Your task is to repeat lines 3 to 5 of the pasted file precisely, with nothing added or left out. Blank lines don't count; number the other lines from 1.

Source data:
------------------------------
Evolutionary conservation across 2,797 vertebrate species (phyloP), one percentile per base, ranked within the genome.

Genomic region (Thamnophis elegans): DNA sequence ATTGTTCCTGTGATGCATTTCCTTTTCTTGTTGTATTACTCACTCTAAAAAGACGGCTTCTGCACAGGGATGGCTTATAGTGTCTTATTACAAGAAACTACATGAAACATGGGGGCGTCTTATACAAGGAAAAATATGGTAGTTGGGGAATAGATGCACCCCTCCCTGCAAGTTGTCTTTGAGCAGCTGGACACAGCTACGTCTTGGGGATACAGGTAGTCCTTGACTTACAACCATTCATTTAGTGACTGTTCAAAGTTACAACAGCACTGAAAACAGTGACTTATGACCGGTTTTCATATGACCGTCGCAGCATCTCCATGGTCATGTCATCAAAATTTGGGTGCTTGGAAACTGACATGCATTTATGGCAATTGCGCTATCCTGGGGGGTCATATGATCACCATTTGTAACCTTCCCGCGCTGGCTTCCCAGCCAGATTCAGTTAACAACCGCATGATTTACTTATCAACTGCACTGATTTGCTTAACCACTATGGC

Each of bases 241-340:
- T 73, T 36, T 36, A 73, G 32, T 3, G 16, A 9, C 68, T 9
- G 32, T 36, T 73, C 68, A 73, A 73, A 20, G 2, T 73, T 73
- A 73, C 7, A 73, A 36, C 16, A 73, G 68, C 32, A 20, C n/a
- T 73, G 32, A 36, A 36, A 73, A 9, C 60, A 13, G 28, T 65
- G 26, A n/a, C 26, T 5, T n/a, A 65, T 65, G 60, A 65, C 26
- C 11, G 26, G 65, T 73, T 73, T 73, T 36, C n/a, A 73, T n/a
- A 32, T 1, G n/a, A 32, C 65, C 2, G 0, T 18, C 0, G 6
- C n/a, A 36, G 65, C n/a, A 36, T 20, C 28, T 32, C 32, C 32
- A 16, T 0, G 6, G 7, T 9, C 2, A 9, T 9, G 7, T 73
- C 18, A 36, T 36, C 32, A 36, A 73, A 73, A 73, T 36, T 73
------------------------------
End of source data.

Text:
Each of bases 241-340:
- T 73, T 36, T 36, A 73, G 32, T 3, G 16, A 9, C 68, T 9
- G 32, T 36, T 73, C 68, A 73, A 73, A 20, G 2, T 73, T 73